March 1, 2018. Tokyo, Japan. Tonight, Luis Nery defeated Shinsuke Yamanaka in their rematch at the Ryogokukokugikan stadium in Tokyo by a second round TKO. The fight was initially meant to be for the WBA bantamweight title but Nery, failing to make weight, forced his victory to effectively be ruled null and void. The fight was surrounded in controversy before it even begun and ended with a bang as Nery’s power and speed blew the aged Yamanaka away.
The fight was scheduled for twelve rounds but by the end of the first, Yamanaka was in danger and barely made it out on his feet. He was felled once but it was ruled a slip. Seconds later he was down again. The second round got much, much worse as he was downed three more times before the referee put a stop to the fight. Nery was stronger, sharper, and was on another level in terms of brutality. Shortly after the fight was over, Yamanaka announced that this was his last endeavor into the square circle; a vicious end to a decorated career. Nery, on the other hand said he would stay in the bantamweight division and issued something that resembled an apology to Yamanaka in the post-fight press conference. Why would Nery need to be apologetic? The reasons are as follows.
It started before the fight when Nery had managed to thoroughly get under Yamanaka’s skin on both the previous day’ weigh-in and the morning of the fight itself. At Wednesday’s weigh-in, Nery vacated the belt he was meant to be fighting for by default as he came in a whole 2.3 kilograms (5.07lbs) over the maximum weight. If Nery’s plan was to destabilize Yamanaka, it worked as he was seen crying before heading back to his changing room. Crying over your opponent not making weight may seem excessive, but considering the context, one could easily empathize with him. Firstly, had Yamanaka beaten Nery in their first fight, he would have equaled the record for the Japanese fighter with the most successful defenses of a world title. He had to first deal with that disappointment only to then learn after the defeat that Nery had tested positive for a banned substance. The WBA did not void the result of the fight but instead ordered the rematch. As if that wasn’t bad enough, by not making the weight and by being so excessively over the limit, Yamanaka must have taken this as a blatant sign of disrespect. By coming in at more than five pounds overweight Nery had an unbelievable weight advantage. So much so that conspiracy theorists could hypothesize that Nery had perhaps made a decision to exchange the belt for a huge weight advantage thereby gaining the win and taking the purse. He would have known that Yamanaka would have felt the pressure to go ahead with the fight as it was being held in his homeland of Japan and because of the big build up here. It is also worth remembering that Yamanaka, even prior to the first Nery fight, would have had retirement on his mind. To add insult to injury, at an additional weigh-in that was held the morning of the day of the fight, Nery strolled in-front of the media looking smug holding a Starbucks Frappuccino and New York cheesecake.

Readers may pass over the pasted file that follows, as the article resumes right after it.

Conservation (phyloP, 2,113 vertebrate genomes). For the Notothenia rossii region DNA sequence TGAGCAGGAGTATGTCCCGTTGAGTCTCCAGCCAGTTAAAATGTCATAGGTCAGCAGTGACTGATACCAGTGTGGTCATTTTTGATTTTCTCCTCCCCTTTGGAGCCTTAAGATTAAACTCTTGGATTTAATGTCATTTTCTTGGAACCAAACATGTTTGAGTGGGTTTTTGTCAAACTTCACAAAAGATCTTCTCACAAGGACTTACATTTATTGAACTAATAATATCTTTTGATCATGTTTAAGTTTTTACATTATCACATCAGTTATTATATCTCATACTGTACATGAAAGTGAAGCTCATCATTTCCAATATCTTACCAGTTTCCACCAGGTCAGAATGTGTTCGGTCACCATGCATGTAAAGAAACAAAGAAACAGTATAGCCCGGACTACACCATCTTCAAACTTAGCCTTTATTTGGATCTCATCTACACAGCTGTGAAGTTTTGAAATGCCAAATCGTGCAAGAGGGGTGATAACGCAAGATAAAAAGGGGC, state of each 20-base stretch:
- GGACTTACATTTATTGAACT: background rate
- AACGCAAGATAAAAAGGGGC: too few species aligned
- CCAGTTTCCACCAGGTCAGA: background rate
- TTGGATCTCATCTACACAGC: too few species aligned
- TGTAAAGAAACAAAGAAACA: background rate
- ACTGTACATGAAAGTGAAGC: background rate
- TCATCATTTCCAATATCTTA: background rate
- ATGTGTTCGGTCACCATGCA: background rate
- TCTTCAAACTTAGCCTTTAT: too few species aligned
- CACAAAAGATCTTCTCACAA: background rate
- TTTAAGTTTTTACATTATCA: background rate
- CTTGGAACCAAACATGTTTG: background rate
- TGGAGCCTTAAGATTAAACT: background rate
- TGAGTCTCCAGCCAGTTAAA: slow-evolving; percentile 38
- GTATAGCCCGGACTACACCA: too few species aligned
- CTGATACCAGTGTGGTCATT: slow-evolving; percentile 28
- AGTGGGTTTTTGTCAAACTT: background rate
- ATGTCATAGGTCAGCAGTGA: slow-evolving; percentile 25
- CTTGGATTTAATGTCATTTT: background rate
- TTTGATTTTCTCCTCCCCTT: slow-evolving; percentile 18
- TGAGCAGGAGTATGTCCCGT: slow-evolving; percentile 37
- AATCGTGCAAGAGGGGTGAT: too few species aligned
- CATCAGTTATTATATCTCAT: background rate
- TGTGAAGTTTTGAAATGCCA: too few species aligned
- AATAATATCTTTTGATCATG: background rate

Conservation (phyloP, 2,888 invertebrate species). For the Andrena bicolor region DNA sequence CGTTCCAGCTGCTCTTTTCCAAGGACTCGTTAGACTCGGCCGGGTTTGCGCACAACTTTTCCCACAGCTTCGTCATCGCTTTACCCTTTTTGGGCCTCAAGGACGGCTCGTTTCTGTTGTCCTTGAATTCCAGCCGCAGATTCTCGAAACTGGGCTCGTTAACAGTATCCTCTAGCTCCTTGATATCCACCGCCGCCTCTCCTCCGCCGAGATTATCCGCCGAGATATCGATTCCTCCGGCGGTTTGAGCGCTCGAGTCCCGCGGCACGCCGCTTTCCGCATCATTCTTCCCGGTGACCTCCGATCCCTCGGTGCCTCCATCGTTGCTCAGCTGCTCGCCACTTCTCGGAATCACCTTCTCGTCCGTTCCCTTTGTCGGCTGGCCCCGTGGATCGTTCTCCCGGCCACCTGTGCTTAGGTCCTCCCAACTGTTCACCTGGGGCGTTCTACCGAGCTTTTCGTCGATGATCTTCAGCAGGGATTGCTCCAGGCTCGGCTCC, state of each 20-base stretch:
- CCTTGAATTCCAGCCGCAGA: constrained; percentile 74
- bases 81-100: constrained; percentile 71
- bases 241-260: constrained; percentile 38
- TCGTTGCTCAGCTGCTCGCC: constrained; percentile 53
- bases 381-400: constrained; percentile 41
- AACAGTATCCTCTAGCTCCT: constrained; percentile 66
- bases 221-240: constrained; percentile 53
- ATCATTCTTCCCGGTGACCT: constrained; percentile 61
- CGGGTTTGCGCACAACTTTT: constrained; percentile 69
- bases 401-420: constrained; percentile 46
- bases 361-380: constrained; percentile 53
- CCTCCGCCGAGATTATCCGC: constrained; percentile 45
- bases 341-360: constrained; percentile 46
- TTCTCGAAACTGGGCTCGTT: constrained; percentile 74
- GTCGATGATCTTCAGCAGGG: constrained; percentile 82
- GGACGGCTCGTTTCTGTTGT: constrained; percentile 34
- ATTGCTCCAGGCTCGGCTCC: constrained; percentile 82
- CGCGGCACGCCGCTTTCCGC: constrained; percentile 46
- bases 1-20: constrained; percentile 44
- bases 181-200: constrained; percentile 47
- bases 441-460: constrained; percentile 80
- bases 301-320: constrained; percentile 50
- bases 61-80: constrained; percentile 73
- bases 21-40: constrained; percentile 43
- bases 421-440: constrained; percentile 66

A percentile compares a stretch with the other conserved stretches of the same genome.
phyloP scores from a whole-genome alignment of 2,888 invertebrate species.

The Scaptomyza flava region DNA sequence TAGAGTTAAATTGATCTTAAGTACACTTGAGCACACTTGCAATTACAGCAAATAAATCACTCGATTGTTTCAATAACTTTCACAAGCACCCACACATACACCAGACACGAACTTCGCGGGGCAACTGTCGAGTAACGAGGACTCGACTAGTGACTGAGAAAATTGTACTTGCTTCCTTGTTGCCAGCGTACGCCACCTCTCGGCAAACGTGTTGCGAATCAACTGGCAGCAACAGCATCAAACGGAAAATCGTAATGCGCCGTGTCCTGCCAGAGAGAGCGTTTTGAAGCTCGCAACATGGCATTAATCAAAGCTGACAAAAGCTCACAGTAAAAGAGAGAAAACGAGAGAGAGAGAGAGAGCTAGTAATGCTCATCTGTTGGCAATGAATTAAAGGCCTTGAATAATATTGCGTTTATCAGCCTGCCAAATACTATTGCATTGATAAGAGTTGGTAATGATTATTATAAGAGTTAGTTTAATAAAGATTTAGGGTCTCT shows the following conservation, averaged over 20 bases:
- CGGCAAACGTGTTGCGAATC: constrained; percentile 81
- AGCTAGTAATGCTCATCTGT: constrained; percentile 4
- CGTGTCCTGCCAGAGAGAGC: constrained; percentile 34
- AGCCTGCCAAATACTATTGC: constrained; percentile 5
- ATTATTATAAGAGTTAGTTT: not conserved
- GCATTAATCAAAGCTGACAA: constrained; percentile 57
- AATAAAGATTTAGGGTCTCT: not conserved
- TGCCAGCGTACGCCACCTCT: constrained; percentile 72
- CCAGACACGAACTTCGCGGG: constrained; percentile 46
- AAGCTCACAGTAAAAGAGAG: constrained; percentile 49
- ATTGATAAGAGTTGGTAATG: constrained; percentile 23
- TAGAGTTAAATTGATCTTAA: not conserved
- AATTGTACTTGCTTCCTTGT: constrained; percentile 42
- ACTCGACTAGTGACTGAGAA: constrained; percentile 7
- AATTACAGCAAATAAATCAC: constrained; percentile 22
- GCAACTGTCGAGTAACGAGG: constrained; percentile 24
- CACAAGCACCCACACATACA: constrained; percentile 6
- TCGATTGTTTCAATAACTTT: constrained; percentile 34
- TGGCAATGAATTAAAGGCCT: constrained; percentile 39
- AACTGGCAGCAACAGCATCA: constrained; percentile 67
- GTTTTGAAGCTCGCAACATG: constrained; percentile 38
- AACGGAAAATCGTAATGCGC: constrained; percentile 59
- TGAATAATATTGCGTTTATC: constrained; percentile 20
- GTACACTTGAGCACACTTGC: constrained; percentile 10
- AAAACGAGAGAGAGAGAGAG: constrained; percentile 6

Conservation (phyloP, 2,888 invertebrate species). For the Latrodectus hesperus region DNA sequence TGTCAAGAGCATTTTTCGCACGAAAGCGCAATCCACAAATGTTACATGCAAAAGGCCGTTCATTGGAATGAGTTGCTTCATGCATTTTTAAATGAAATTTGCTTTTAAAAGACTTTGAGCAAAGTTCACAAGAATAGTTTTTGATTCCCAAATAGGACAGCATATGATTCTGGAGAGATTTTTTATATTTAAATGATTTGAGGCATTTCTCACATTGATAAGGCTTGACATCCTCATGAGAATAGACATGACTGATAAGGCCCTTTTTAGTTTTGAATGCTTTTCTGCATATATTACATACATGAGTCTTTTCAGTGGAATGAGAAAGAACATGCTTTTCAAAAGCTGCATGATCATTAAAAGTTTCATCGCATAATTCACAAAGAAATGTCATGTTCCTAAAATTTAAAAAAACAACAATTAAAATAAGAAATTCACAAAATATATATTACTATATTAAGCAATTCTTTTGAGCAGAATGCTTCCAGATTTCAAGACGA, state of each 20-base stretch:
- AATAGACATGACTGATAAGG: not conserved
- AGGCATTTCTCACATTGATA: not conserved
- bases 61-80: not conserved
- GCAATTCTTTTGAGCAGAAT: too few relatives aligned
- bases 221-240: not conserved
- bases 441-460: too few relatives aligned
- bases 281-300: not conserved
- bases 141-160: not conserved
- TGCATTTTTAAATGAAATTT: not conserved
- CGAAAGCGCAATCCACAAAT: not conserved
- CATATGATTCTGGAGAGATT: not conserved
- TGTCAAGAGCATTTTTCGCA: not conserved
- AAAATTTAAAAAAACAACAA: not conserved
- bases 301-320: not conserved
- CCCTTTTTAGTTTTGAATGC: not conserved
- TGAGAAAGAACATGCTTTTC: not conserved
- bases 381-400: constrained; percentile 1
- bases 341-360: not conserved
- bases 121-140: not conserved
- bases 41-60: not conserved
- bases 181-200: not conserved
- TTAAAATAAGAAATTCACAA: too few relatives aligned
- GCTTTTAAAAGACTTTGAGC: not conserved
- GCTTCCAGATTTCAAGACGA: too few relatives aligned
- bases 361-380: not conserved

Sporting fans in Japan are on the whole extremely, well, sporting. But as Nery entered the ring tonight, the boos rang out loud. This was because it was a generally accepted consensus that Nery had been disrespectful in the extreme when his opponent throughout his career has shown nothing but grace. Nery will go home happy that he ‘got the job done’, but you would hope that he takes away some understanding that he has lost a lot of moral credibility in the process by tainting the career of a great fighter with two controversial victories. For those fans who believe in winning at all costs, there is nothing to be debated. But for those of us that believe sport should and also needs to be about more than that, then tonight’s fight, as exhilarating as it was, left an unnecessarily bitter taste in the mouth, and for that reason, congratulations is a difficult word to utter in the presence of Luis Nery at this time.
In the meantime, Shinsuke, we bid you Farewell. You were a credit to the sport you dedicated your life to.
Photo Credit: Rishad Marquardt